For centuries, malaria has plagued humanity. Among one of the most infectious diseases known to man, it has killed children and adults in droves over the ages. Today, the prevalence of the parasitic disease is mostly in Sub-Saharan Africa where more than 500,000 lives are reportedly lost each year, most of them children younger than five. It is against this backdrop that the announcement of a successful vaccine against malaria has been celebrated as a milestone.
Dr. Tedros Adhanom Ghebreyesus, Director-General of the World Health Organization (WHO) (C) AP News
Dr. Tedros Adhanom Ghebreyesus, Director-General of the World Health Organization (WHO), while endorsing the vaccine on Wednesday, October 6, hailed it as a historic moment.
“The long-awaited malaria vaccine for children is a breakthrough for science, child health, and malaria control, it could save tens of thousands of young lives each year,” Dr. Tedros said.
A single mosquito bite suffices to cause malaria and possible death (C) Health One Family Medicine
Several attempts at developing a vaccine against malaria have been made in the past one hundred years but all were unsuccessful due to the complexity of the malaria parasite over other pathogens. The new vaccine is called Mosquirix or RTS.S and is developed by the pharmaceutical company known as GlaxoSmithKline.
The vaccine which trains the immune system to attack the malaria parasite spread by mosquito bites is being rolled out after successful pilot immunization programs in Kenya, Malawi, and Ghana. The vaccine is given in three doses between ages 5 and 17 months, and a fourth dose roughly 18 months later.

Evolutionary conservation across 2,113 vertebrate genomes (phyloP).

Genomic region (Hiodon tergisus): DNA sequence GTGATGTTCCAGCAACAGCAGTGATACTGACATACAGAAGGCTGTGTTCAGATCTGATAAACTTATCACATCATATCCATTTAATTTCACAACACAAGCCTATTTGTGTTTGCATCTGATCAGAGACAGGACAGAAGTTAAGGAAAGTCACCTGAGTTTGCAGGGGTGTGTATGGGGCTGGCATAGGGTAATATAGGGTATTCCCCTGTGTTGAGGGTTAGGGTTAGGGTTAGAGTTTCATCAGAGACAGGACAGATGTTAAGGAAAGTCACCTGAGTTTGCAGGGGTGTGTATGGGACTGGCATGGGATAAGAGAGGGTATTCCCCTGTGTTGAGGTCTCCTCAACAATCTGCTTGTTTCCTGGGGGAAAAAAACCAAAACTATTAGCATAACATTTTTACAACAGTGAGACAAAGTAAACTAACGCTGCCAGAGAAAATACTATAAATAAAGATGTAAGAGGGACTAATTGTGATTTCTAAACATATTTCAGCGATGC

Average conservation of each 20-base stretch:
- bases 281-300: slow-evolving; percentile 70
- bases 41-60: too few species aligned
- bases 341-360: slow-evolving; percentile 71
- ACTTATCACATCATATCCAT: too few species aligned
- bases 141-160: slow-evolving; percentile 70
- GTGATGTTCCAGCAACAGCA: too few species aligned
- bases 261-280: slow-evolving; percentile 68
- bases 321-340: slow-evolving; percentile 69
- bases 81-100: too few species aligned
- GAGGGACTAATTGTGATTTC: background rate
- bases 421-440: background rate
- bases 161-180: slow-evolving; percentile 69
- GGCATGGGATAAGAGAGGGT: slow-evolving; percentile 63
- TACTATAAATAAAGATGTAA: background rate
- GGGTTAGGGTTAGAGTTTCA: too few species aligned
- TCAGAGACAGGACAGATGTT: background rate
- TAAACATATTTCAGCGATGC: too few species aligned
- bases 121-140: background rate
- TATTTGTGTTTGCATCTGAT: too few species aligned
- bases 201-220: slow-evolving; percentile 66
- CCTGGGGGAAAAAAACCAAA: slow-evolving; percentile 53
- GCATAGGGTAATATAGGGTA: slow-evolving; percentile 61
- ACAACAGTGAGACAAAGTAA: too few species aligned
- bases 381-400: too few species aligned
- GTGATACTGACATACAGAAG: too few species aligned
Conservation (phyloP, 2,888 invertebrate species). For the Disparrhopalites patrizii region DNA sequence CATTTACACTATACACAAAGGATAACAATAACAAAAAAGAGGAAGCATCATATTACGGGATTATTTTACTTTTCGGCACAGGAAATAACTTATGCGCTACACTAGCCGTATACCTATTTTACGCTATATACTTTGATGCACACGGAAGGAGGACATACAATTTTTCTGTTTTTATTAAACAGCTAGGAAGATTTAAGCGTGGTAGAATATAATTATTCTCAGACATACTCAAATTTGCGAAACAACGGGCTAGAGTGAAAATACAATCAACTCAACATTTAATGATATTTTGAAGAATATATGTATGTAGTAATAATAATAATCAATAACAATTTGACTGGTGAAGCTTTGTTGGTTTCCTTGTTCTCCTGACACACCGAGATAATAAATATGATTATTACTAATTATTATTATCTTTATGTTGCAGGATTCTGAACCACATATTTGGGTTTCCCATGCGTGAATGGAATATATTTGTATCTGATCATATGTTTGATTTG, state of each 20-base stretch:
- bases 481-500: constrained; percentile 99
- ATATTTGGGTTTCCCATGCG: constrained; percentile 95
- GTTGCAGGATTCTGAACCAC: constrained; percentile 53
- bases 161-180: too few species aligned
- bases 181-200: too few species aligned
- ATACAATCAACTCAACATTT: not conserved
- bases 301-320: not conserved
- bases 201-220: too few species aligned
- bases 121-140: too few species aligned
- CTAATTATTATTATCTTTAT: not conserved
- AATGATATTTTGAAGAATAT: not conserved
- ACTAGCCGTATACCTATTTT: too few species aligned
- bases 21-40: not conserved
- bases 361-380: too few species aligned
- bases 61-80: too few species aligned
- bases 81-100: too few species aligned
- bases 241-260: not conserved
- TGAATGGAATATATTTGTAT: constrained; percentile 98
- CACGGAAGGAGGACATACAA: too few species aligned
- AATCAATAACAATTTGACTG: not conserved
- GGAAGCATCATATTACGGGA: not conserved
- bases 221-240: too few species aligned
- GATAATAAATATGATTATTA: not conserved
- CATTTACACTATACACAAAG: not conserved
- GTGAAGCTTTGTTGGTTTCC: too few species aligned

Fighting malaria by escaping mosquito bites has never been easy (C) DW
Dr. Kwame Amponsa-Achiano who led the pilot immunization program in Ghana to assess whether mass vaccination was feasible and effective speaks of the distressing toll that malaria has had on his family from his childhood. He now testifies “It is quite an exciting moment for us, with large scale vaccination I believe the malaria toll will be reduced to the barest minimum”.
Dr. Kwame Amponsa-Achiano led the pilot immunization program in Ghana (C) YouTube
Some have criticized the new malaria vaccine for its low efficacy rates and questioned if it is worthwhile investing in. However, the WHO expert advisory group on the vaccine points to its relative safety and cost-effectiveness among other reasons to invest in it.
Dr. Pedro Alonso, Director of the WHO Global Malaria Programme asserts that “From a scientific perspective, this is a massive breakthrough, from a public health perspective this is a historical feat…We’ve been looking for a malaria vaccine for over 100 years now, it will save lives and prevent disease in African children.”